The going-home train was stopped at New Cross. One door down, a feisty young black woman had a mute young white decorator in a vice-like grip, berating him at full Afro-Carib volume for having groped her bum in the packed standing scrum between the doors. "Only my boyfriend touches me there! What the Hell do you think I am? You want me to call the Police? You're a Sex Offender, man!" and so on. He wasn't putting up a fight, just standing there wishing a hole would open in the ground and swallow him up. Eventually, with some final words of contempt, she released him and the rest of us got home. His passivity and shameful look left none of us in doubt that he had been caught bang to rights.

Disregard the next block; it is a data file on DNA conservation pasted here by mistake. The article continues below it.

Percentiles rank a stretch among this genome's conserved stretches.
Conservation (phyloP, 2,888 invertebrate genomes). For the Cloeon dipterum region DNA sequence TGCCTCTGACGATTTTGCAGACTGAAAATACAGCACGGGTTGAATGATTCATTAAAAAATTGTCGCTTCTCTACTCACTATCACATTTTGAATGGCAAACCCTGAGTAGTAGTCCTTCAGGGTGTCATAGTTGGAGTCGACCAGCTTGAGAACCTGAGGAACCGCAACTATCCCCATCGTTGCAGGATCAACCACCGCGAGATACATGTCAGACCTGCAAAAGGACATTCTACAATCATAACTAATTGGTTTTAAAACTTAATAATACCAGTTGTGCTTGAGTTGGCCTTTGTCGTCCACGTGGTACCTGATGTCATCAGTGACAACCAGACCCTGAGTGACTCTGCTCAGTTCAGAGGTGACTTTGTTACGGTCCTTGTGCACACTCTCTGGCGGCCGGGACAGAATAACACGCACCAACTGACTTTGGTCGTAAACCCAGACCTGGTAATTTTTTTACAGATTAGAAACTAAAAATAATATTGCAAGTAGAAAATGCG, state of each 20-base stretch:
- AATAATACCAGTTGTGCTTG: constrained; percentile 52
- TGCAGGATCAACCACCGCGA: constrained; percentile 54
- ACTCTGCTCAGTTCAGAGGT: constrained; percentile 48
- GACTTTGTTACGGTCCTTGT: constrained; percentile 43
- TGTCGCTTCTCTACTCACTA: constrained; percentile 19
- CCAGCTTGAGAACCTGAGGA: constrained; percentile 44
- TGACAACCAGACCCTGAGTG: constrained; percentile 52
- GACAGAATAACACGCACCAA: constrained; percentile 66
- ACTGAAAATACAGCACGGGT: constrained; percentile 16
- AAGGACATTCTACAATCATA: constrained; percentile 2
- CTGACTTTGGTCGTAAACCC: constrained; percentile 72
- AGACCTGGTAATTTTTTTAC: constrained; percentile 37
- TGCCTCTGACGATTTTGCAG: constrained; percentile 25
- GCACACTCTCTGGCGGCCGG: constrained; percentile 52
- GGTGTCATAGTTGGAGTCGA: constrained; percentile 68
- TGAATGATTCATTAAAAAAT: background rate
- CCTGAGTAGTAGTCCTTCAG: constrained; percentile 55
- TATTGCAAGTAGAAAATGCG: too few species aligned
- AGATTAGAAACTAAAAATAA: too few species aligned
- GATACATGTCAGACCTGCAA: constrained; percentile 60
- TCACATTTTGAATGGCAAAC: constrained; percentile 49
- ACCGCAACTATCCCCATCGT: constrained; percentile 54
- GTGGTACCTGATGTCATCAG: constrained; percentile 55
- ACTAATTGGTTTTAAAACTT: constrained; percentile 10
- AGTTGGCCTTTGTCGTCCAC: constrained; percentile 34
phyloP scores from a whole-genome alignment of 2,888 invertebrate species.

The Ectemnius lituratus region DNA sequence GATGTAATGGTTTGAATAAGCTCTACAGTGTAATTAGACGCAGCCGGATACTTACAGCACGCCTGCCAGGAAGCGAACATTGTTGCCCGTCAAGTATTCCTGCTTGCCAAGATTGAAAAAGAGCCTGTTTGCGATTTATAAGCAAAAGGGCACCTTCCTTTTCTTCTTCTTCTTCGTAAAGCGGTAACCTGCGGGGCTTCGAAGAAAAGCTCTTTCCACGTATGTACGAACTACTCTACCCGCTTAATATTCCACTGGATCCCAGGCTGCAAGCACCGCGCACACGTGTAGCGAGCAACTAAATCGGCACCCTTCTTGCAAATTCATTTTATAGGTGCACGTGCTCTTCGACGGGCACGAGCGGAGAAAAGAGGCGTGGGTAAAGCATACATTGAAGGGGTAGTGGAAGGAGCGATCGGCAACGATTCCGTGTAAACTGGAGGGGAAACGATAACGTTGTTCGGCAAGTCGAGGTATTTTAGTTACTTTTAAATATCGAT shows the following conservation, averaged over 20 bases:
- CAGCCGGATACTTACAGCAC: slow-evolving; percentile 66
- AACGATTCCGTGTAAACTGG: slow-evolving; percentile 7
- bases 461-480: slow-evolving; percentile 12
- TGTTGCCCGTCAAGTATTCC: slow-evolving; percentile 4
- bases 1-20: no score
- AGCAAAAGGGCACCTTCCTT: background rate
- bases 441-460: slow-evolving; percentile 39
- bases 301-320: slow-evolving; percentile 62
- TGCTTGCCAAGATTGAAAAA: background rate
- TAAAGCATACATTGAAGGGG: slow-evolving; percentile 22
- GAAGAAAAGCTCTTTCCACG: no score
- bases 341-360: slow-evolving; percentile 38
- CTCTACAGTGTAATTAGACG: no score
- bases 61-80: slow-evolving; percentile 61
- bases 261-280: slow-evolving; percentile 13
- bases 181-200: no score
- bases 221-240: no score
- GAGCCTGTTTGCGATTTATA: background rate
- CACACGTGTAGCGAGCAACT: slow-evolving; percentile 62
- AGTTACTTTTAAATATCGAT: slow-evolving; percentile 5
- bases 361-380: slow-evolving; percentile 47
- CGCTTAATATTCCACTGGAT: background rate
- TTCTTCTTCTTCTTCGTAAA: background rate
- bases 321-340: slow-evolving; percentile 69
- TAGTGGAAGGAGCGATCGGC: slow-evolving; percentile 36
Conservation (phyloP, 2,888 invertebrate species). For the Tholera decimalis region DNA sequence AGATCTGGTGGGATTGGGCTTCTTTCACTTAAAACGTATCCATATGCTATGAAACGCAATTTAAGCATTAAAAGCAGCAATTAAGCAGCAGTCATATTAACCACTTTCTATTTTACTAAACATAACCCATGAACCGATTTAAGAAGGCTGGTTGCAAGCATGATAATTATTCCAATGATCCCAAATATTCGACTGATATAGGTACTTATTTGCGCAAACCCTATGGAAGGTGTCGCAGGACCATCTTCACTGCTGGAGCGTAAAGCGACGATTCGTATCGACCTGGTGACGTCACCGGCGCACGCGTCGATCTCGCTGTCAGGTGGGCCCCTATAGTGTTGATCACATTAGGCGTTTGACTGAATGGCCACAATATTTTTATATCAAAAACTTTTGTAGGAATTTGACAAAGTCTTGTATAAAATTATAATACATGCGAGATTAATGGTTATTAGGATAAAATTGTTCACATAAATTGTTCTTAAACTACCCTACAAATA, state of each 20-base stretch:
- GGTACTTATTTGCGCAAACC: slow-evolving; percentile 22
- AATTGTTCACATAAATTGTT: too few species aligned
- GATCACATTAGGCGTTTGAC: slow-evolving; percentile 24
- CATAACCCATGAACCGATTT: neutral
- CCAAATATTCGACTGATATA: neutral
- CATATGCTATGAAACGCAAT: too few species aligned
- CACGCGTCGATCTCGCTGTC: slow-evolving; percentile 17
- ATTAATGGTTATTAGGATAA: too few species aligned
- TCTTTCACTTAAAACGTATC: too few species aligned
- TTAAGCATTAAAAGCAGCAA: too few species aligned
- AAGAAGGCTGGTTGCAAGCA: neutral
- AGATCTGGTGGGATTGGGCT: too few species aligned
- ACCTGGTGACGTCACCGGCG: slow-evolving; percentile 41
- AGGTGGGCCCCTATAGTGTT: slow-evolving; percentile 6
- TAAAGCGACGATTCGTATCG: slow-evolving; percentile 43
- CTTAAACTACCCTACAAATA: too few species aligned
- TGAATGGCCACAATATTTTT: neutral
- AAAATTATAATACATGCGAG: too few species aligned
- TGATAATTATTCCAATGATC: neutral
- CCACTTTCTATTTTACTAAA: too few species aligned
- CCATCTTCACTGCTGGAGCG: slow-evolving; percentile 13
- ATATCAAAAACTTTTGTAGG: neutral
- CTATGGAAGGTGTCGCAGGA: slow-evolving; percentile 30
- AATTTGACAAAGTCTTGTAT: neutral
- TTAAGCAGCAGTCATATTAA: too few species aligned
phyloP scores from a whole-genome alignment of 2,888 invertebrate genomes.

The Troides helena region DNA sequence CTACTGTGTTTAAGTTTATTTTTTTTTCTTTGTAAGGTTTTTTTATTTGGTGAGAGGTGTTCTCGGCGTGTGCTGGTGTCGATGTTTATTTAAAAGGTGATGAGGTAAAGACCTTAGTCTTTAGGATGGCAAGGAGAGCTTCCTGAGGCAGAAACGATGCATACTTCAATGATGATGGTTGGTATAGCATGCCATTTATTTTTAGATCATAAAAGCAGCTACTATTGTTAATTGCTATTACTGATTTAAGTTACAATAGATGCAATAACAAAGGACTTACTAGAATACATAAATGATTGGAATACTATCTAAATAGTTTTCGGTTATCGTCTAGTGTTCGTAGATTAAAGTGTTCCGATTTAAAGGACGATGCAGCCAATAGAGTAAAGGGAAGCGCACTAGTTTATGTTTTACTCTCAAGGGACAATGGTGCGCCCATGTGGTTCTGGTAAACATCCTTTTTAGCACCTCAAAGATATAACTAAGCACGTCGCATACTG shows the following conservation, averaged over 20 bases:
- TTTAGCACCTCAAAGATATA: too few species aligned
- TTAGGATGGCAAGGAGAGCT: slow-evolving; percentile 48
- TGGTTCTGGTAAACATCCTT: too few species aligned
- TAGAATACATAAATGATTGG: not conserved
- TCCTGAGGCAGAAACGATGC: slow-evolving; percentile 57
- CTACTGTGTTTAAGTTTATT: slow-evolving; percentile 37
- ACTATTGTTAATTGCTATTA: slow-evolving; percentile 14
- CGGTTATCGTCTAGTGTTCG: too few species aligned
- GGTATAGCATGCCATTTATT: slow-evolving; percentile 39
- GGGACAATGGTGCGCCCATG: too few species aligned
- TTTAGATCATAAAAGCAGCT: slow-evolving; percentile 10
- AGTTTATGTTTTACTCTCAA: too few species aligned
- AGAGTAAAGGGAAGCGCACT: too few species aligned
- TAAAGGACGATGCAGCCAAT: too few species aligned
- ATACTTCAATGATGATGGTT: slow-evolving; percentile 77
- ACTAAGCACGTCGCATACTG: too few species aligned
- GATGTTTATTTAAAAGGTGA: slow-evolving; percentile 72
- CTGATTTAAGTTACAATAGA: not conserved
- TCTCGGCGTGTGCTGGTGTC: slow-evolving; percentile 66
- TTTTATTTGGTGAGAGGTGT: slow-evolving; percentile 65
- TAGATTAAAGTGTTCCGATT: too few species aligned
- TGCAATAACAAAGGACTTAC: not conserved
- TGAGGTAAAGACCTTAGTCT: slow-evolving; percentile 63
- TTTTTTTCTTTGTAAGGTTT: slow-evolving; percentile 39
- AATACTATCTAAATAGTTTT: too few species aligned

It was a reminder to the rest of us of the importance of maintaining the minutest of gaps even on a packed standing service between your own anatomy and everyone else's, and of the complex process of shuffling and twisting to ensure it happens. We've become extremely sensitive to what is now termed 'inappropriate touching', and packed, oversubscribed commuter services are a particular danger spot.
Not very long ago, the letters NSIT (Not Safe In Taxis) against certain men's names in exchanged address books would give advanced warning of serial gropers. And no doubt there was some 17th century equivalent that designated Sam Pepys as NSIC. That the LibDems knew for many years that Christopher Rennard was not safe to be left alone with women, and this was general knowledge in the Party, can only harm their pretences of political probity.
Perhaps the most effective way of dealing with gropers is the sort of public humiliation I witnessed at New Cross. For Rennard, stripping him of an honour earned solely for a career as a political dag would serve just as well.